Thomas A. McKeon, Jenny Brichta
American Journal of Plant Sciences (AJPS) , 2018, DOI: 10.4236/ajps.2018.910145
Abstract: While large quantities of latex can be handled either by standard extraction techniques such as Soxhlet extraction or accelerated solvent extraction (ASE), smaller samples on the order of 0.3 - 0.5 g require handling on a microscale. We collected latex from lettuce plants in microcentrifuge tubes and, after drying under vacuum, resuspended the dried sample in acetone by holding in an ultrasonic cleaner. The resulting fine suspension was readily extracted with acetone and toluene to provide fractions representing the resin and rubber content of the latex. Using this approach, we compared latex from stems of bolting lettuce and from the floral stem of lettuce plants. While both types of stems contained a similar percentage of resin, the rubber content of the bolting stems exceeded that of the floral stems.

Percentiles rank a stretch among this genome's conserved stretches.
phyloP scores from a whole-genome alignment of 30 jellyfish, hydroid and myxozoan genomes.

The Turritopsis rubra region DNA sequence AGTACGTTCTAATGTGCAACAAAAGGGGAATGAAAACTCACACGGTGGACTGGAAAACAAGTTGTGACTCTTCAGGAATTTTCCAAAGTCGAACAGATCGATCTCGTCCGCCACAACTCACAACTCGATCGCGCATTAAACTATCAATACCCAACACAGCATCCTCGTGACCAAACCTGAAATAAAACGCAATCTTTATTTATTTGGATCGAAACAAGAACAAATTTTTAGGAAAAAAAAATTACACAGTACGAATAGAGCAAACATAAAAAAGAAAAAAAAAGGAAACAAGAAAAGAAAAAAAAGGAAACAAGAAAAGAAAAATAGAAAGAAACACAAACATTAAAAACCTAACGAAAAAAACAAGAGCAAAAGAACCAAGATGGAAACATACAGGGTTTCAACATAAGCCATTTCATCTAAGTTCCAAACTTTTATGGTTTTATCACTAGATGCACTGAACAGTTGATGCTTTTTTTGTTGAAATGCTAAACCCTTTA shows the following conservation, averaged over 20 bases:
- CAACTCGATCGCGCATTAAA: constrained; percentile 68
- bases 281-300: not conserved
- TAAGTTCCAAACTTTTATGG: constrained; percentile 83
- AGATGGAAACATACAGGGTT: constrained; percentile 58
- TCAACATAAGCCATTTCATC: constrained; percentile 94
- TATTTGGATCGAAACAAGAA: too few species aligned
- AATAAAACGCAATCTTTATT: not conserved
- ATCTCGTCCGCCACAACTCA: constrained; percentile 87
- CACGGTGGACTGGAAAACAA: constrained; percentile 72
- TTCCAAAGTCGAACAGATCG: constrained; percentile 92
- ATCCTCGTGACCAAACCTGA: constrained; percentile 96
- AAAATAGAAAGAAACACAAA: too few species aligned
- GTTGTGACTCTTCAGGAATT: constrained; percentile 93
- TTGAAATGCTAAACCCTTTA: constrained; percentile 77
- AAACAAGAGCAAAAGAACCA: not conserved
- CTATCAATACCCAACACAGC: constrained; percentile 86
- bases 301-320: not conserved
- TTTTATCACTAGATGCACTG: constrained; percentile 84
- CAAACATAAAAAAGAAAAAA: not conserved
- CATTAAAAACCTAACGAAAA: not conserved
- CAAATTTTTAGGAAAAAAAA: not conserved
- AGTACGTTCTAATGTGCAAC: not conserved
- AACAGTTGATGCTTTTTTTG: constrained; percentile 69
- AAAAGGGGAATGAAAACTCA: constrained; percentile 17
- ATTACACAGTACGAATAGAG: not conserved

Youth for Sale: Using Critical Disability Perspectives to Examine the Embodiment of ‘Youth’
Jenny Slater
Societies , 2012, DOI: 10.3390/soc2030195
Abstract: ‘Youth’ is more complicated than an age-bound period of life; although implicitly paired with developmentalism, youth is surrounded by contradictory discourses. In other work [1], I have asserted that young people are demonized as risky and rebellious, whilst simultaneously criticized for being lazy and apathetic; two intertwining, yet conflicting discourses meaning that young people’s here-and-now experiences take a backseat to a focus on reaching idealized, neoliberal adulthood [2]. Critical examination of adulthood ideals, however, shows us that ‘youthfulness’ is itself presented as a goal of adulthood [3–5], as there is a desire, as adults, to remain forever young [6]. As Blatterer puts it, the ideal is to be “adult and youthful but not adolescent” ([3], p. 74). This paper attempts to untangle some of the youth/adult confusion by asking how the aspiration/expectation of a youthful body plays out in the embodied lives of young dis/abled people. To do this, I use a feminist-disability lens to consider youth in an abstracted form, not as a life-stage, but as the end goal of an aesthetic project of the self that we are all (to differing degrees) encouraged to set out upon.